I have succumbed to the cocktail craze!  When thinking of a new hobby, I had to consider the time it will take, the cost and whether I have a true passion for it…considered and DONE!  So, cocktails it is for my new hobby!  I love my red wine but it’s time to diversify.  Mock me for being a sheep by following the latest hot trend but I will be one happy camper when I’m sipping my homemade appletinis while I gaze out at Elliott Bay.

To start, though, you absolutely MUST have a cocktail cart with all the right tools to mix a masterpiece.  We switched our former turntable cart and then, being the thrifty shopper that I am, I hit up the local Goodwill store where all the Amazonians donate their barware that they no longer need.  I was able to find awesome unique martini glasses ($1.99), an ice bucket ($4.99), shaker ($4.99) and little Pig olive picks ($1.99) to outfit my cart.  Add in the necessary cocktail book found at the used bookstore for $9.99 so I know how to mix up a great martini and I’m on my way.

 

Tricked out cocktail cart!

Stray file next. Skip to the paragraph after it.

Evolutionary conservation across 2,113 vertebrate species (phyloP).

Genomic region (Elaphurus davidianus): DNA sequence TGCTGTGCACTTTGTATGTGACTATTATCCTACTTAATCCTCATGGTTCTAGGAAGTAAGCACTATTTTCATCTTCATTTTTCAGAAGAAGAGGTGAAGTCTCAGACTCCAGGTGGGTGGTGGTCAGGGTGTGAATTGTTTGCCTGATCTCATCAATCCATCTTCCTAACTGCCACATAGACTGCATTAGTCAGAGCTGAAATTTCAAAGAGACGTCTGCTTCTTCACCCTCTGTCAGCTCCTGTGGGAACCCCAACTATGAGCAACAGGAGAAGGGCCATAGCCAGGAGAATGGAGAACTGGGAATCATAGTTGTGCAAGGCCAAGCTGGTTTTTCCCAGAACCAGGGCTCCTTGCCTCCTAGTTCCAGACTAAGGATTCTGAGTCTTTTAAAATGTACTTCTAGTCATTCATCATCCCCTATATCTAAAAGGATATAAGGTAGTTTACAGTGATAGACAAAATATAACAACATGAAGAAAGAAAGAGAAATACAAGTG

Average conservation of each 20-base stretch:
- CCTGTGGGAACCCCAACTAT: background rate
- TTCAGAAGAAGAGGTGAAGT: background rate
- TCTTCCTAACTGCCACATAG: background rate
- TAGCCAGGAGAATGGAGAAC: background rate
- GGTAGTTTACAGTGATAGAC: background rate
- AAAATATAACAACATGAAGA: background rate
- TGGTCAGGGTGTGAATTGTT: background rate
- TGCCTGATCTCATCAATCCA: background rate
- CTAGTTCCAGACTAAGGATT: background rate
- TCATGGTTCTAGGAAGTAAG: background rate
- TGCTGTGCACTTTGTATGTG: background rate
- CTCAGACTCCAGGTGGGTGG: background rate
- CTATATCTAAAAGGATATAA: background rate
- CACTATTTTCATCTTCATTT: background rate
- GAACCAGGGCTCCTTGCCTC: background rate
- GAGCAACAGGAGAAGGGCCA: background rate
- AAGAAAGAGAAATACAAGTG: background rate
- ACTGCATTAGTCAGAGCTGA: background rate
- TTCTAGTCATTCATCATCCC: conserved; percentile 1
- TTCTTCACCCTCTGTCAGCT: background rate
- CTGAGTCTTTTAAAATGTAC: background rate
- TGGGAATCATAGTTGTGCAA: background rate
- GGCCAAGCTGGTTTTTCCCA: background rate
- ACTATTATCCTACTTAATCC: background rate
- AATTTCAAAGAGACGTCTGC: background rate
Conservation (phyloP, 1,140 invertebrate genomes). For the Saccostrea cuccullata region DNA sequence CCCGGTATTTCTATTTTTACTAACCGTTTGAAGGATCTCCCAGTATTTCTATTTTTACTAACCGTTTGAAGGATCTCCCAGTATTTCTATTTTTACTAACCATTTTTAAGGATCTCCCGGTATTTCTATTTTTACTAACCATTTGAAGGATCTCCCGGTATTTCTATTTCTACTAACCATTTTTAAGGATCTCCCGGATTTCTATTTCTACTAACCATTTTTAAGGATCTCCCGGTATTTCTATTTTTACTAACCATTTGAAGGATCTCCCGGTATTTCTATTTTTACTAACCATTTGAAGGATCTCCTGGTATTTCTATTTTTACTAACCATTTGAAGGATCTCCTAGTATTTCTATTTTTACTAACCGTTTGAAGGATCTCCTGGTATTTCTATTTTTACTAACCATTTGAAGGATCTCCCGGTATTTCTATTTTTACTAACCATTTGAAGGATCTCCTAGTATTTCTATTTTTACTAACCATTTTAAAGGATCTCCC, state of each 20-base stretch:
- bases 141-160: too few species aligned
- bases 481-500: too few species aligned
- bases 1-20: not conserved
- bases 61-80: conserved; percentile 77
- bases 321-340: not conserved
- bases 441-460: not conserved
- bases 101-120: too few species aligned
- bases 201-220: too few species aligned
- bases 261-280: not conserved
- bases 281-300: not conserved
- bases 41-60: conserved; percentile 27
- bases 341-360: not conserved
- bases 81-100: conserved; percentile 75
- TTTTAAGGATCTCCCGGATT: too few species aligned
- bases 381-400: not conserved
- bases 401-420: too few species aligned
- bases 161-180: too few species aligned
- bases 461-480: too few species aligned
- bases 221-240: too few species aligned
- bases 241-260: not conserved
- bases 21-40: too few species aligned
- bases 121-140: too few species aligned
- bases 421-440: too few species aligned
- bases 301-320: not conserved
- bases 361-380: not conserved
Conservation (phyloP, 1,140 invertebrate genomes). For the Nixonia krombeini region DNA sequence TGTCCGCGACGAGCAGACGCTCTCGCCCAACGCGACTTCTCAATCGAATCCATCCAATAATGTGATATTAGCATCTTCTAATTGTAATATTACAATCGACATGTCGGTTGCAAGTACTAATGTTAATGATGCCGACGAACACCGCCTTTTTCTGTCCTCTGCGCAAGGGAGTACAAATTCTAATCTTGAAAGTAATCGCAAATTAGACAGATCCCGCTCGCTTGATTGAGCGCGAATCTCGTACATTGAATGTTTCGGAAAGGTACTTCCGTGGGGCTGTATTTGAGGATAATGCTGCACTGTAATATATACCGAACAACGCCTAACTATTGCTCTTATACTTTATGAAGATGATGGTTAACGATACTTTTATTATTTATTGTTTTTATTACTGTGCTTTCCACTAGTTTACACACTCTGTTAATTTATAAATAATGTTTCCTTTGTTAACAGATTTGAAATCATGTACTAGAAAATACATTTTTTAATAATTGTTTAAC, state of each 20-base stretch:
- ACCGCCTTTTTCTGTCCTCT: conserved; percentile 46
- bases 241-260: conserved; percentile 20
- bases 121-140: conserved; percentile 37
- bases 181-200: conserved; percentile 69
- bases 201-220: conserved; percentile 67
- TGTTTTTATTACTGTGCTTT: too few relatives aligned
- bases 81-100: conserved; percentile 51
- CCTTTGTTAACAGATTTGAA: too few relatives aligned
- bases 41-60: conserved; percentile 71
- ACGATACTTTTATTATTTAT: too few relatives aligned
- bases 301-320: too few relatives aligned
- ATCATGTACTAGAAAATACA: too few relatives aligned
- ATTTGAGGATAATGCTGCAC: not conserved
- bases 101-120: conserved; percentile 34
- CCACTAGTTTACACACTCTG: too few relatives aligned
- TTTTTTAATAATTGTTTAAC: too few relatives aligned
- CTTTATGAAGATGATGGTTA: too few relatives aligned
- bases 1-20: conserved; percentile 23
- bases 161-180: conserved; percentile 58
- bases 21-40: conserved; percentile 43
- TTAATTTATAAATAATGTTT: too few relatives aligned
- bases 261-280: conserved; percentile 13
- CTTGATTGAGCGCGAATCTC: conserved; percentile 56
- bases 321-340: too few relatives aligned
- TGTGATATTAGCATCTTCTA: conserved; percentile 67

Tricked out cocktail cart!

Next, I hit up the World Market in downtown Seattle, one of my favorite stores.  There I got classic cocktail napkins, a jigger, a strainer, a muddler (mojitos!) and stirring spoon to complete my cocktail bar.  They also had these teeny tiny liquor bottles I couldn’t resist–having a hard day at work?  Hit up the little Kahlua or Chambord for a taste!  I still have the little Irish Whiskey bottle I smuggled out of China that we got at the Irish Ball.  Good times in Shanghai!  But, I needed BIG bottles of liquor for my cocktails so I got to visit the local liquor store in Lower Queen Anne for the first time and find the makings for a good appletini.

WOW-hard liquor costs a lot of $$$!  I needed apple schnapps, melon liquor and vodka according to my cocktail book recipe-total cost $65, more than all my bar cart items combined.  But, after mixing my first cocktail for my visiting friends, Patti and Larry, I realized that a little liquor goes a LONG way!  I kept trying to make the appletini less potent but, in the end, just one drink knocked us on our butts.  We are such lightweights!  I followed my cocktail bar recipe but it sure didn’t taste as sweet as the ones we had in the bars of Shanghai.  God only knows what they put into them but DAMN they were tasty!

We’re off to Vancouver, Canada for a long weekend trip.  Patti and I will have to get a bartender there to share his appletini secrets with us so I can come back and mix one last cocktail before Patti and Larry head home to Indiana.  I think to make the winter months more interesting in dreary, wet Seattle, I might challenge myself to a try a different cocktail every weekend.  Now that’s the kind of challenge I can write about!